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Latin America

Ex-PM González sticking to plan to defend opposition leaders in Venezuela

But ex-PM admits authorities may keep him from entering the South American country

Former Prime Minister Felipe González in March 2015.
Former Prime Minister Felipe González in March 2015.ULY MARTÍN

Former Spanish Prime Minister Felipe González confirmed on Tuesday that he will go ahead with his plans to travel to Caracas to join the defense teams of two jailed government opposition leaders, although he admitted that he could be stopped from entering the country by Venezuelan authorities.

In an interview with the Antena 3 television network, González said he is scheduled to be in Venezuela between May 17 and 20.

We didn’t decide to jump into the swimming pool without first checking the water”

“But it is not impossible that they could stop me from defending them,” he said.

The former Socialist leader explained that local government authorities could keep him from entering Venezuela, prohibit him from meeting with opposition leader Leopoldo López in jail or even stop him from assisting during his ongoing closed-door trial.

On Sunday, Venezuela’s Attorney General Luisa Ortega Díaz said that Venezuelan criminal court procedures prevent González or any other foreigner from working with the legal team of any defendant who is on trial.

But González said there is international legislation – including clauses in Venezuelan laws and the country’s Constitution – that give him the right to work for López and another opposition leader, Caracas Mayor Antonio Ledezma.

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“We didn’t decide to jump into a swimming pool without first checking the water. We have studied judicial proceedings,” the former prime minister said.

López, who was arrested in February 2014, is currently on trial on charges in connection with last year’s nationwide anti-government protests, which left more than 40 dead.

Ledezma, who was detained last February for signing an anti-government petition, is recovering in a military hospital from emergency surgery he underwent over the weekend for a hernia.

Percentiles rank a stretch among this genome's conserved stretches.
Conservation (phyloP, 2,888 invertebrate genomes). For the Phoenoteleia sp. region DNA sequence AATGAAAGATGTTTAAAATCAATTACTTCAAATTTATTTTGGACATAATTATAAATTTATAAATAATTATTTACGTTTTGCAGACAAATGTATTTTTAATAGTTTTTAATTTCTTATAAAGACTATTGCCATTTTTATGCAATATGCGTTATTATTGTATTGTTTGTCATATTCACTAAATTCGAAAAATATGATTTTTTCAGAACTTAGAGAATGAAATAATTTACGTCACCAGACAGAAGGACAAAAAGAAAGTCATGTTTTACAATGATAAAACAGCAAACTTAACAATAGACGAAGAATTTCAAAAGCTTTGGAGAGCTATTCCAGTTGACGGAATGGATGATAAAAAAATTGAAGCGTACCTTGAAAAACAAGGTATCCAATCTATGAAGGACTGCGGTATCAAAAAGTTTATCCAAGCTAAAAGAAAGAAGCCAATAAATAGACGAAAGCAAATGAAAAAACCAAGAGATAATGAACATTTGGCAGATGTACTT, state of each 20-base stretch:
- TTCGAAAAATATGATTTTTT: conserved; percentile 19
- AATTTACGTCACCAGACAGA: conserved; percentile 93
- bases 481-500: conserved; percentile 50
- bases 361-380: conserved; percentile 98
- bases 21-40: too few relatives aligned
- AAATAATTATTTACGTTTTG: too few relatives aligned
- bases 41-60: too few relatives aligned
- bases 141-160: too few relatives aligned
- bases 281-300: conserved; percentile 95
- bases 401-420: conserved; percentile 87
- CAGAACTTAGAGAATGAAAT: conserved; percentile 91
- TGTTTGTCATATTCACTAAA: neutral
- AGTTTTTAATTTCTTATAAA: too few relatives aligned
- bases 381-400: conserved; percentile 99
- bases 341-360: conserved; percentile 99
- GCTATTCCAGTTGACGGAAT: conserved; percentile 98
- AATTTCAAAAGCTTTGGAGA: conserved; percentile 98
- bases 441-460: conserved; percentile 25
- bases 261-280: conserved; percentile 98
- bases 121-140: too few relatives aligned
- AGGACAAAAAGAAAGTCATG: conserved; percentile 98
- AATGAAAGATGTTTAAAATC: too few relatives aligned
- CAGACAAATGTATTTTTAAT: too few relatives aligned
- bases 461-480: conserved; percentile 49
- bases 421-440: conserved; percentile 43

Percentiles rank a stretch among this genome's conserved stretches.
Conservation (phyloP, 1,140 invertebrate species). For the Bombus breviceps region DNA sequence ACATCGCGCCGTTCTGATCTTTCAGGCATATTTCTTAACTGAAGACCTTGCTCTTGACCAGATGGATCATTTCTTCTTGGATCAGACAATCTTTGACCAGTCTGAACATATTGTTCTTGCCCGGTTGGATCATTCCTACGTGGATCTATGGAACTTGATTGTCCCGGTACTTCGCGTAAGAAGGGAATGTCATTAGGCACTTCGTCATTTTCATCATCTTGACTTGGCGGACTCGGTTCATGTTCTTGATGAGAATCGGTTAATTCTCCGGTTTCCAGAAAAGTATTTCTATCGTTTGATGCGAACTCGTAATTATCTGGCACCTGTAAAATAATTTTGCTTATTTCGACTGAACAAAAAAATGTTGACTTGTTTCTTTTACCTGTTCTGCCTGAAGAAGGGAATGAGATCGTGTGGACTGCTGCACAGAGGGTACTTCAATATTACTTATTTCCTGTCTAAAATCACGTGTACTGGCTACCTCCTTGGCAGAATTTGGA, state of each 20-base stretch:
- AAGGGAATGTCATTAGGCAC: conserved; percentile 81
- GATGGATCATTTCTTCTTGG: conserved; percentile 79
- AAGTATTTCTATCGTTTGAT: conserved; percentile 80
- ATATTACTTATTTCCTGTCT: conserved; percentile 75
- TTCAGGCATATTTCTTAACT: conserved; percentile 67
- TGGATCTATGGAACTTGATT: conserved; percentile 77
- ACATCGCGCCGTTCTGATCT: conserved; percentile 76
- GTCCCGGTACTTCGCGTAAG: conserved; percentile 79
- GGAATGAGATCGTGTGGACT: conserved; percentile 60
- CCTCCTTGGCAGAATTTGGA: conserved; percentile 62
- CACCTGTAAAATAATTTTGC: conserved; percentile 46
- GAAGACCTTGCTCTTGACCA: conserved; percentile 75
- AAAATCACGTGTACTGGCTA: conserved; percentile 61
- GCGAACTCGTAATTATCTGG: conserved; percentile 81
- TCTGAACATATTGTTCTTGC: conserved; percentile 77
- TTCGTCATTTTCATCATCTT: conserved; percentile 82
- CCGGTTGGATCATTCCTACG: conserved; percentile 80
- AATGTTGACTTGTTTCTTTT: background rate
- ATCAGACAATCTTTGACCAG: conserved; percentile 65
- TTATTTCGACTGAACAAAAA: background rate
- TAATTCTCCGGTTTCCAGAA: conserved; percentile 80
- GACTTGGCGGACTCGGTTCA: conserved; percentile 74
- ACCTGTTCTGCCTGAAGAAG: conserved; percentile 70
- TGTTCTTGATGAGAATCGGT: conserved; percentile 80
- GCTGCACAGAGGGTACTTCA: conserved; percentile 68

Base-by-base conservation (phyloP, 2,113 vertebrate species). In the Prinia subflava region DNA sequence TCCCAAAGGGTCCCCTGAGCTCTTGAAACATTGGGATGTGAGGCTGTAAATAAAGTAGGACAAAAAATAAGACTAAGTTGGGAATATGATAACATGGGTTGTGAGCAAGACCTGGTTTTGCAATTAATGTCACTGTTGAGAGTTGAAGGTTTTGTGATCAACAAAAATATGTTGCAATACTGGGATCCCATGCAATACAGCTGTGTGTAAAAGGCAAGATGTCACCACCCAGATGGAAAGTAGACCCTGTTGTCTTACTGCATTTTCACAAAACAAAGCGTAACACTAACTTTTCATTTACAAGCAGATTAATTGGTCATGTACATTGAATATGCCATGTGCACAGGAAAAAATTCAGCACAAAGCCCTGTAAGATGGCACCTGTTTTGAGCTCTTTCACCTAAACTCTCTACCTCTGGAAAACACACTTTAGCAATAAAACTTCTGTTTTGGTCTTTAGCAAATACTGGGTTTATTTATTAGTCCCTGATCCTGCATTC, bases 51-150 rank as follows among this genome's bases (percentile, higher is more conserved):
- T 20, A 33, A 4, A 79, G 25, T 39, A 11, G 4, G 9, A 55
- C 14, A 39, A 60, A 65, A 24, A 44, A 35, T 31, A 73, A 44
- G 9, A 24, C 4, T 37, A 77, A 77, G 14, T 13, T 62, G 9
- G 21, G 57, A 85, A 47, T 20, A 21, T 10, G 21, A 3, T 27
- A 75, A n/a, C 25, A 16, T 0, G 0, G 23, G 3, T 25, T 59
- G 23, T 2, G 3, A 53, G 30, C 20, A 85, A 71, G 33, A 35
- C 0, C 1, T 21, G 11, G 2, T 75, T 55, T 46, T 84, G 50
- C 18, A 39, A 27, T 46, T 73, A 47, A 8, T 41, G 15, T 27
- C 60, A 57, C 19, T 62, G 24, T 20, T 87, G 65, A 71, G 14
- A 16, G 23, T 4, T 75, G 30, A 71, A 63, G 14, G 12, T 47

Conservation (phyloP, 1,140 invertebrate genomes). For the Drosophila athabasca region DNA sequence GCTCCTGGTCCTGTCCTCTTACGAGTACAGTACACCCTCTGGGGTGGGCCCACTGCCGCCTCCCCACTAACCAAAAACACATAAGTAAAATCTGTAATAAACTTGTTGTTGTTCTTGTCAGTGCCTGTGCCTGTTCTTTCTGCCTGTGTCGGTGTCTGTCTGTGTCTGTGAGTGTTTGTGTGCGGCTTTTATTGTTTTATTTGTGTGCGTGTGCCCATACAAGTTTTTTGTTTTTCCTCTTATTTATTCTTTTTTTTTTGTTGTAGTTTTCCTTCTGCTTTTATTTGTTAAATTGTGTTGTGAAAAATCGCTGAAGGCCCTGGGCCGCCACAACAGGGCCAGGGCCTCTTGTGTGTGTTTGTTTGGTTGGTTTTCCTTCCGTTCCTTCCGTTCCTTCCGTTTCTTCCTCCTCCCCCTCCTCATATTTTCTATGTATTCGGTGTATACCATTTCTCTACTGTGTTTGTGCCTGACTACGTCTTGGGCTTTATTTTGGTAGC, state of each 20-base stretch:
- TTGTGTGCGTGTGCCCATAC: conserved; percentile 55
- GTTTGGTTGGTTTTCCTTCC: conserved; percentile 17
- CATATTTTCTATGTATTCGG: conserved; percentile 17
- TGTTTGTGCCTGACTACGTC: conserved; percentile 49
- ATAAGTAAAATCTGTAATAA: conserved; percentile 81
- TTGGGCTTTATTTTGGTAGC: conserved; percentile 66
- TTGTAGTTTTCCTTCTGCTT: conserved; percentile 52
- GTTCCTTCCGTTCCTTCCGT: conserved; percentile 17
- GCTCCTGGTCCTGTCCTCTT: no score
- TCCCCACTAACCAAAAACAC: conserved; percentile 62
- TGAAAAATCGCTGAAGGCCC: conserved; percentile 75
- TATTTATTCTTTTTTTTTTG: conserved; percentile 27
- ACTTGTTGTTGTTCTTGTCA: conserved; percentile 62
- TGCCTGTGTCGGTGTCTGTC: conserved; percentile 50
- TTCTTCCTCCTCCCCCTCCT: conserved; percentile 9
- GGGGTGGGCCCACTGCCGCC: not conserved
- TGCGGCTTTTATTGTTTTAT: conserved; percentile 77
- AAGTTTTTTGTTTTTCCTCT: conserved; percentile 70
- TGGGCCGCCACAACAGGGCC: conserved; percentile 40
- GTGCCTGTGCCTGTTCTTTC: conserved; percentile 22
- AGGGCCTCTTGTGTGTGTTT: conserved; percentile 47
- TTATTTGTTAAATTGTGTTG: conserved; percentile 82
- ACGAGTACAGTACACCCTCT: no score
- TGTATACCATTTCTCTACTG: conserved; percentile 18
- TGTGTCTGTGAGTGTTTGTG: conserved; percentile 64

The former prime minister said that he won’t receive any legal fees for his work “because I don’t charge to defend political prisoners.” His objective, he said, is to defend their freedom of expression – even though he might not side with some of their ideas – as a “democratic principle.”

González also said that he didn’t want to start “a war” with the government of President Nicolás Maduro, which was “legally voted into office” but is now failing to perform its “legitimate duties.”

Maduro doesn’t understand why the opposition is opposing his policies, and why he cannot criminalize them”

“Maduro doesn’t understand why the opposition is opposing his policies, why the situation is getting very bad in Venezuela, and why he cannot criminalize them,” González said.

Last week, the Venezuelan National Assembly, which is backed by Maduro’s party and its allies, voted to declare González persona non grata.

The former Socialist leader also announced the US Congress has agreed to give López and Ledezma human rights awards on May 14. In case both cannot attend, their wives will be present in Washington that day for the ceremony.

González has also been asked to speak on the floor of Congress, which, he said, would be “fantastic” for the “collective imagination of the empire” – using a term Venezuela uses to describe the United States.

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